Since 2010, the goal of the Tater Trot Tracker has been to time each and ever home run trot in Major League Baseball. Though there have been some gaps here and there, the Tater Trot Tracker has put a stop-watch to more than 15,000 home runs over the years! From the big boppers who love to “savor the moment” to the journeymen who “swing hard, run hard”, the Tater Trot Tracker is a celebration of one of sports’ best moments — the victory lap after the batter’s ultimate victory over the pitcher.

And now to answer some of your questions…

When do you start the clock? When does the trot end?
A trot starts the moment the bat touches the ball. The trot ends the moment the foot touches the plate. Anything the batter does to slow things down between those moments — watching the ball fly, slowing down as he approaches the plate — counts as part of the trot time. It’s the only fair way to do it.

How long is a typical trot? What is slow? What is fast?
The average tater trot is right around 22 seconds. On a typical day, a trot in the 18-19 second range will be good enough for the day’s fastest; a trot in the 25-26 second range is typically slow enough for day’s “best.” On the extreme end, the fastest standard home runs are right around 16 seconds while the slowest are at 30 seconds. The Tater Trot Tracker leaderboard will have up-to-date records for the current season and for all-time.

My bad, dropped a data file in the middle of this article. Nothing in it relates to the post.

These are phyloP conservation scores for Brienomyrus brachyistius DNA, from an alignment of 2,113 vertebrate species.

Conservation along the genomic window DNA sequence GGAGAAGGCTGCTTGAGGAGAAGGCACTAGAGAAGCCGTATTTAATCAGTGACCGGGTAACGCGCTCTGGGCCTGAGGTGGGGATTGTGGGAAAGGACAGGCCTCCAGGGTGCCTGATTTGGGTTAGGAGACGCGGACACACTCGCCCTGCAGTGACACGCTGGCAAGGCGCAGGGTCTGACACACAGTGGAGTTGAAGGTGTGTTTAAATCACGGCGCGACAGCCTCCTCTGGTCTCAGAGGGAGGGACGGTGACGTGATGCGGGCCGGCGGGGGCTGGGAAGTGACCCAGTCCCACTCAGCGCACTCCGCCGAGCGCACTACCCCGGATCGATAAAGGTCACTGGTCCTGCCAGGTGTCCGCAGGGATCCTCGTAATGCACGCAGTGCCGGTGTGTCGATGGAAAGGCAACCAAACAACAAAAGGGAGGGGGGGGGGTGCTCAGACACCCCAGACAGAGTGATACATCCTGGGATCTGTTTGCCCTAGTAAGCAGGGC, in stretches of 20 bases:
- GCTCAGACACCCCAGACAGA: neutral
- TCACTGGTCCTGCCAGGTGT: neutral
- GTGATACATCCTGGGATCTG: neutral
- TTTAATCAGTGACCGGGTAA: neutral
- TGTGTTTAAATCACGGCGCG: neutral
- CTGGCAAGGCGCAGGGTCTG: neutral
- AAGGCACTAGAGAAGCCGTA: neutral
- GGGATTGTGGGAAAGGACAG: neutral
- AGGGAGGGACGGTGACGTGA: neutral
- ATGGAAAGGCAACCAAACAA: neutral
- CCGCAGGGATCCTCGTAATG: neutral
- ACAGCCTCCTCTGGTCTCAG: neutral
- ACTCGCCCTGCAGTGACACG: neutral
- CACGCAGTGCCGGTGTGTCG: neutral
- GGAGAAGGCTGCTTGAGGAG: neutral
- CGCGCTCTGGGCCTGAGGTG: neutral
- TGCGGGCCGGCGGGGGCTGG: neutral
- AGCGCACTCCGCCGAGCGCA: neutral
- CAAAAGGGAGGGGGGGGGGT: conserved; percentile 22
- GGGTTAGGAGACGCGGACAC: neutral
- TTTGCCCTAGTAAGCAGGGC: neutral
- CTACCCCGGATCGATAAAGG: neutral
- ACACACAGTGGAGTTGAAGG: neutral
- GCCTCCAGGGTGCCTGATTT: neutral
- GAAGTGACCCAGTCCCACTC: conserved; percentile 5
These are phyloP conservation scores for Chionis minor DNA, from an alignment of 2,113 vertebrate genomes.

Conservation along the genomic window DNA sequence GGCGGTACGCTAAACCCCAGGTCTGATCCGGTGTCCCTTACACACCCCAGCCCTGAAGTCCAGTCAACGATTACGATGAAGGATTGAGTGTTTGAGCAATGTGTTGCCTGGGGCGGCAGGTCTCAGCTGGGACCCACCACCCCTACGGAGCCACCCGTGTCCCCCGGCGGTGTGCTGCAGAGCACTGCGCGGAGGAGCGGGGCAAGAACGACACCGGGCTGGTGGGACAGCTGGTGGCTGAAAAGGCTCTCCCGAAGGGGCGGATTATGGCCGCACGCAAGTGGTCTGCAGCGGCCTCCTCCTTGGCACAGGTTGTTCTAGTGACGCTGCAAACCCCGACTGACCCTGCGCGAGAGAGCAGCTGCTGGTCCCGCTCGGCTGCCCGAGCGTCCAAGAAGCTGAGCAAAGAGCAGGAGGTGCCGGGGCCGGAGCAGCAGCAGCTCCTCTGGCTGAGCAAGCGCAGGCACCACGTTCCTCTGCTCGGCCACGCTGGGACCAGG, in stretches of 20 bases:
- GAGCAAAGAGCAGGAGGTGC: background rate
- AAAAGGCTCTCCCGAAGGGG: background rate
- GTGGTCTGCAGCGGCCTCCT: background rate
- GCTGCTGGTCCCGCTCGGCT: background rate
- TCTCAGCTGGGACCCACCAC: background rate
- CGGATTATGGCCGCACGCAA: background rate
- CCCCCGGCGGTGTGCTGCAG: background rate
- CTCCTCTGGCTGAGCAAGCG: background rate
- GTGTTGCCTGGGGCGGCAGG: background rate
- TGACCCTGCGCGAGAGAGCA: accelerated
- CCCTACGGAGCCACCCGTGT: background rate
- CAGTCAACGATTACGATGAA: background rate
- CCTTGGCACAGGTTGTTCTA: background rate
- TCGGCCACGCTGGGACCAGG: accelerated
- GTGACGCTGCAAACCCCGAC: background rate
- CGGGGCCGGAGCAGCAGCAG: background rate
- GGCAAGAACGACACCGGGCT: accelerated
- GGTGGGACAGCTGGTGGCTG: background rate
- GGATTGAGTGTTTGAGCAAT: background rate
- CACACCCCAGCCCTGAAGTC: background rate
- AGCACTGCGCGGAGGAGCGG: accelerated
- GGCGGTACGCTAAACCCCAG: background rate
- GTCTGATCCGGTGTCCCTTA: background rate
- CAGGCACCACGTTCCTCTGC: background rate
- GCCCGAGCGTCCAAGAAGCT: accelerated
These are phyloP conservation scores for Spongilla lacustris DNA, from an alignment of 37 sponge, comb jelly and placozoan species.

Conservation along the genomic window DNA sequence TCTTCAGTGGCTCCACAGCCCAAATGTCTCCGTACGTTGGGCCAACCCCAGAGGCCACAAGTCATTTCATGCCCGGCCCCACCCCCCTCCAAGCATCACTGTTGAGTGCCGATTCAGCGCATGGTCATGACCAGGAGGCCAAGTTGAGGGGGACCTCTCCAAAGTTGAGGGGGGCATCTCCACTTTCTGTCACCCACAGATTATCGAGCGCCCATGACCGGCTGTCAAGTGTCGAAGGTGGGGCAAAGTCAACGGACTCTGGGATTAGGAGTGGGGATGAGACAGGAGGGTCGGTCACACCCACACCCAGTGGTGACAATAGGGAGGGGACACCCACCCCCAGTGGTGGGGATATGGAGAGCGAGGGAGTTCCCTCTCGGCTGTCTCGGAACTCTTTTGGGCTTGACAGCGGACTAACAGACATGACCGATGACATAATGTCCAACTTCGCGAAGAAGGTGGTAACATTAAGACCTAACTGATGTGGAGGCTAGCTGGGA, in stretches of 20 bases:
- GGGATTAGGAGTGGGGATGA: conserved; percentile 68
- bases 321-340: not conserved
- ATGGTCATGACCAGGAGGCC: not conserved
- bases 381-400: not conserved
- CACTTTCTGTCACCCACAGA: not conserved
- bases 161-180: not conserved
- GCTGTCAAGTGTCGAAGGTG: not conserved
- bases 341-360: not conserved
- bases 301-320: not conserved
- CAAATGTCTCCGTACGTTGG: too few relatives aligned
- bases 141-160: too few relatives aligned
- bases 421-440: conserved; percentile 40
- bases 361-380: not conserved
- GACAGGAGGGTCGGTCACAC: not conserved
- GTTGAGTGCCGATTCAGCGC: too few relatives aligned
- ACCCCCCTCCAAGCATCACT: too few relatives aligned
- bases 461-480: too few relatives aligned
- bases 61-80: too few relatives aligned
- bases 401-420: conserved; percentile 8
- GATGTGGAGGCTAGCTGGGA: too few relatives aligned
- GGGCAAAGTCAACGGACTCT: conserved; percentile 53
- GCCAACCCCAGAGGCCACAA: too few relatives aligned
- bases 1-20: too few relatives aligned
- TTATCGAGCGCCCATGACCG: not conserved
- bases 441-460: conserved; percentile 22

What about inside-the-park home runs?
It never seemed fair to compare inside-the-park home run trot times to those that cleared the wall, so their trot times have always been kept separate. A typical inside-the-park trot clocks in around 15-seconds, but the fastest clock in at ~14.0 seconds.

What happens on instant replay when a double is turned into a home run? That must be a 2-minute trot!
Trots that are interrupted for any reason — the batter stops at second because it was initially called a double or he pauses at first because he’s unsure it was caught, etc. — do not get an official time. They go down as “N/A”.

Whether you savor the moment or swing hard, run hard, remember — happy trottin’!